Question: Who is a Brahmin’s worst enemy? Answer: Another Brahmin.
Brahmins will be extinct by 2050.
Brahmins are less than 4% of the total population and declining at a rate that will result in extinction within four decades, give or take a decade.
We won’t be missed after we go extinct. Brahmins are already irrelevant in Indian society. We are out of the mainstream. Neither in government jobs nor in academic institutes are Brahmins wanted. Every year, reservation quotas increase and opportunities for us decrease, no matter which political party is in power. That is because our votes are too few to matter.
Battered, humiliated, hounded and reduced to a negligible minority, we are in fact the most marginalised section of Indian society.
And yet, who is a Brahmin’s worst enemy? Another Brahmin.
All the grief I have faced in my life – personal and professional – has been caused to me exclusively by fellow Brahmins.
This is how we are making ourselves extinct:
1) Exogamy: Simply put, marrying out of caste. Brahmin grooms are no longer preferred by Brahmin brides – especially a Brahmin groom who is not an NRI. It’s called “empowerment” you see.
On the other hand, Brahmin grooms are no better!
It sounds terribly old-fashioned, I know. But I believe the choice of your life-partner is best left to your elders. I speak from harsh experience, people!
2) Soaring divorce rates: The divorce rate for upper caste marriages is far higher than other castes. Once again, “empowerment”, you see. Unhappy with the Brahmin you married? Dump him. Abuse the law if necessary. And dump him.
3) Emigration: India not good enough for you? Quit India. Whichever country you emigrate to, loudly mock India at every opportunity and on every social forum. And then wonder why resident Brahmins like myself hate you so much.
4) Cannibalism: Yes. Cannibalism. As I said, a Brahmin’s worst enemy is another Brahmin. We are the most intolerant people in the country. Shaiva versus Vaishnava. Iyer versus Iyengar. Vadakalai versus Thenkalai. North versus South. Aryan blood versus Dravidian blood.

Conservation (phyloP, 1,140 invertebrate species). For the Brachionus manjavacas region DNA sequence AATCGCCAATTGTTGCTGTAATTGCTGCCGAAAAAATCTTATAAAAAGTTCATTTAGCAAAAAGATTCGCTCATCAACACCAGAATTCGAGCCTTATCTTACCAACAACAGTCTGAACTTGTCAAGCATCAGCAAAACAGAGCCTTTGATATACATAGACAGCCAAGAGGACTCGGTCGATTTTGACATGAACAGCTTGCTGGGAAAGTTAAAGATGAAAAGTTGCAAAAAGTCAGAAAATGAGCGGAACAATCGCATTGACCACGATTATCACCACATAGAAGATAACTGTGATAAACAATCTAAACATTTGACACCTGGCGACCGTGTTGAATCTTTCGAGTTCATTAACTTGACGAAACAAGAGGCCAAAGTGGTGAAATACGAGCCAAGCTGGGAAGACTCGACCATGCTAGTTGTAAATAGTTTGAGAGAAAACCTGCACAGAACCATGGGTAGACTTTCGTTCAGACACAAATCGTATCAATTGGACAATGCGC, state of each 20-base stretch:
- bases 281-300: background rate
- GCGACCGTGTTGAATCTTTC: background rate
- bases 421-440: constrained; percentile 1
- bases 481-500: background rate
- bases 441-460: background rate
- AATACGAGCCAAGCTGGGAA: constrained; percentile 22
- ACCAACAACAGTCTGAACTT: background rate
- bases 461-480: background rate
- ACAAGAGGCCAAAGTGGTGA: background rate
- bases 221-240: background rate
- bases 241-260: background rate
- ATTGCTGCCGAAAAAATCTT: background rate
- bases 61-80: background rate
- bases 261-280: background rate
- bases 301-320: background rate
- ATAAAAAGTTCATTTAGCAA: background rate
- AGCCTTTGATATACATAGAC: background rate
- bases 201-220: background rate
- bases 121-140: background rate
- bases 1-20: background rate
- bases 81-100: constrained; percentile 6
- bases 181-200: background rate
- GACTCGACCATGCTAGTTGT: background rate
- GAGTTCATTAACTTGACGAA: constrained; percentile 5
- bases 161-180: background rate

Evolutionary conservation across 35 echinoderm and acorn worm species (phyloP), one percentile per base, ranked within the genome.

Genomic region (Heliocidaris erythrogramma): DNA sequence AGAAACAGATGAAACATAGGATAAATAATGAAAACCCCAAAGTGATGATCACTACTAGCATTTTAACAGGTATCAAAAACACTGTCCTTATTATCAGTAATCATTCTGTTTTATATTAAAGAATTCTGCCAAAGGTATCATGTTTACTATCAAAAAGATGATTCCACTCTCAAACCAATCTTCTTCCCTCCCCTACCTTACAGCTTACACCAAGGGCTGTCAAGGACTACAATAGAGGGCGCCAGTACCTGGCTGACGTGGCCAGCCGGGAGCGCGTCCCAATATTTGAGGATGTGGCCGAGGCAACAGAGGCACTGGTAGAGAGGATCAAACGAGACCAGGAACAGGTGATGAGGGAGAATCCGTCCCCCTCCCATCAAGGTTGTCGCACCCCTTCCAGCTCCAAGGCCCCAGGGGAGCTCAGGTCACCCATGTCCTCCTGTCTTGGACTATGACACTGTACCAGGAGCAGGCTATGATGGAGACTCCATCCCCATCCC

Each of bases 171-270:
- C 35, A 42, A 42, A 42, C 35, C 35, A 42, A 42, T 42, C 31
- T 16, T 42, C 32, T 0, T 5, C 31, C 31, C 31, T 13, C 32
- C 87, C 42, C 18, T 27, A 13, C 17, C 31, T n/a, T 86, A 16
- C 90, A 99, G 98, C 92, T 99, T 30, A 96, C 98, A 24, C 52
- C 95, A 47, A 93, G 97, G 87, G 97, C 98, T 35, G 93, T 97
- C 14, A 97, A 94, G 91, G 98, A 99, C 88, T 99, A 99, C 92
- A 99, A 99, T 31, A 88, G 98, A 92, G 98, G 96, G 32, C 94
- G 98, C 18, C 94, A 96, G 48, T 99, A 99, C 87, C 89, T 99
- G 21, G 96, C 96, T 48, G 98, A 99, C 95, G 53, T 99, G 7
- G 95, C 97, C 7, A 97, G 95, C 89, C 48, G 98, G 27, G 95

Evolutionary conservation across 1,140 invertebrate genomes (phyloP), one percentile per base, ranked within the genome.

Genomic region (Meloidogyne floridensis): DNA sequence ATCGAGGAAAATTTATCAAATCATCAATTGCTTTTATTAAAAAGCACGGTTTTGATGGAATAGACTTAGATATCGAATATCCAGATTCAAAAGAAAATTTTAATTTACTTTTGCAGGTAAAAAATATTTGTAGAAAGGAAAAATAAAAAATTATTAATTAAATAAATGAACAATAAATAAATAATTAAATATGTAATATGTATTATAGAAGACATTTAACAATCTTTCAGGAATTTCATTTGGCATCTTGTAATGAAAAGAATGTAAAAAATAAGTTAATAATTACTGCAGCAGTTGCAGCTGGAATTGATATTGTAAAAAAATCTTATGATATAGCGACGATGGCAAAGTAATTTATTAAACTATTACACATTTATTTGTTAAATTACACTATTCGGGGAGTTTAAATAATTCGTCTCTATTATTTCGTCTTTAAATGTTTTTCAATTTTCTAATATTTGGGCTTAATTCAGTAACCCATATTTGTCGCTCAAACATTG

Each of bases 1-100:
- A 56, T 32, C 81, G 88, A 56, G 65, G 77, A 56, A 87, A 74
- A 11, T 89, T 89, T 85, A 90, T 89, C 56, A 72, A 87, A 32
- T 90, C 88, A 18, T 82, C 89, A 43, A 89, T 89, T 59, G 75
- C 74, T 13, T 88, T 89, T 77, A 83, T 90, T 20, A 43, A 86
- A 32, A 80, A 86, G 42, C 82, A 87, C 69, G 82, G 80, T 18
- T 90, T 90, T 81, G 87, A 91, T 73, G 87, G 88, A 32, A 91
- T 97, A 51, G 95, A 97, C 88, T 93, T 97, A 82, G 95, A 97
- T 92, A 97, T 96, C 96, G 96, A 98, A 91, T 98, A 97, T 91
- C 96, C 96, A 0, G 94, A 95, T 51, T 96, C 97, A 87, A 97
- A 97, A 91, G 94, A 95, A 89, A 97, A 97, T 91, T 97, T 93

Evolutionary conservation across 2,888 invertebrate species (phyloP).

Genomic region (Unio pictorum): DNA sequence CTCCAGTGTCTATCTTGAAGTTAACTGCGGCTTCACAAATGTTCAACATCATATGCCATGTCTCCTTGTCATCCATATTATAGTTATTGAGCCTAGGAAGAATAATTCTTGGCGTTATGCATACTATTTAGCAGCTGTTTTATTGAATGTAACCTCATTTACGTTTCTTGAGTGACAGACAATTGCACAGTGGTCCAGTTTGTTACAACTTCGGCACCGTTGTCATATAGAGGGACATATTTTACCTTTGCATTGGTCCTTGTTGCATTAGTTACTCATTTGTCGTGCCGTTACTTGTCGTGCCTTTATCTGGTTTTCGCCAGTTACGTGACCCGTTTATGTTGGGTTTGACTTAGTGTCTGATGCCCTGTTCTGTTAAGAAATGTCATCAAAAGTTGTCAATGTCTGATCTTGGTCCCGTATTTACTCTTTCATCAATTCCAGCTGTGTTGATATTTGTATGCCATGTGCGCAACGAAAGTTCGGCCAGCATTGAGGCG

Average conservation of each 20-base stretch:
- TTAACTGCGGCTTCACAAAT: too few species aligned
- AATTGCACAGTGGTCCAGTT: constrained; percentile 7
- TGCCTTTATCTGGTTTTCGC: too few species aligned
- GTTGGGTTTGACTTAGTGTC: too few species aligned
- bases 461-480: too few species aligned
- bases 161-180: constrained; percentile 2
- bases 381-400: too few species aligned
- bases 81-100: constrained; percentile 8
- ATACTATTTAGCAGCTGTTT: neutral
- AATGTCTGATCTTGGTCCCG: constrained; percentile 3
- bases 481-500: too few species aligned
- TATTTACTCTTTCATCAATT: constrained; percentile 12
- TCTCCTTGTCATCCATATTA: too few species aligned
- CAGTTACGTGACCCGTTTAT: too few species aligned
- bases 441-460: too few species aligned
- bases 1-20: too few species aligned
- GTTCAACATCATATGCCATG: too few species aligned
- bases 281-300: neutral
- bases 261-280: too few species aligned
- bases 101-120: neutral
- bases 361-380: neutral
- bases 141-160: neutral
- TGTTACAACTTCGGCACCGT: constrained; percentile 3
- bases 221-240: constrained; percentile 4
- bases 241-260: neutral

Ever seen Brahmins from different sects arguing? They will come to blows over the most trivial differences. The argument about which symbol should be painted on the forehead of a temple elephant has been raging between Vadakalais and Thenkalais since two hundred years. Get that? Two hundred years of war over two hand-painted symbols on a pachyderm’s forehead that differ so slightly that no one can tell the difference unless it is pointed out to them.
Talk to an Iyer and he will vehemently explain to you why an Iyengar is an arrogant idiot. And vice-versa. The Nambudri says his form of Brahminism is the highest in the universe, while the Havyaka says the same about his version. The north Indian Sharma makes fun of the south Indian Hegde because he cannot speak Hindi. The Madras Iyengar laughs at the Palakkad Iyer because his Tamil isn’t “pure”.
We cannot stand each other, cannot tolerate minor differences, cannot even accept other Brahmins as fellow Brahmins. How can we blame other castes for wiping us out?
Thus, extinction is inevitable. Not because of other castes. We will eradicate ourselves.
We have two choices then – either we go extinct, or we don’t. The fundamental question is, are Brahmins worth saving? Does Brahminism deserve to survive?
Why not? Why the hell not?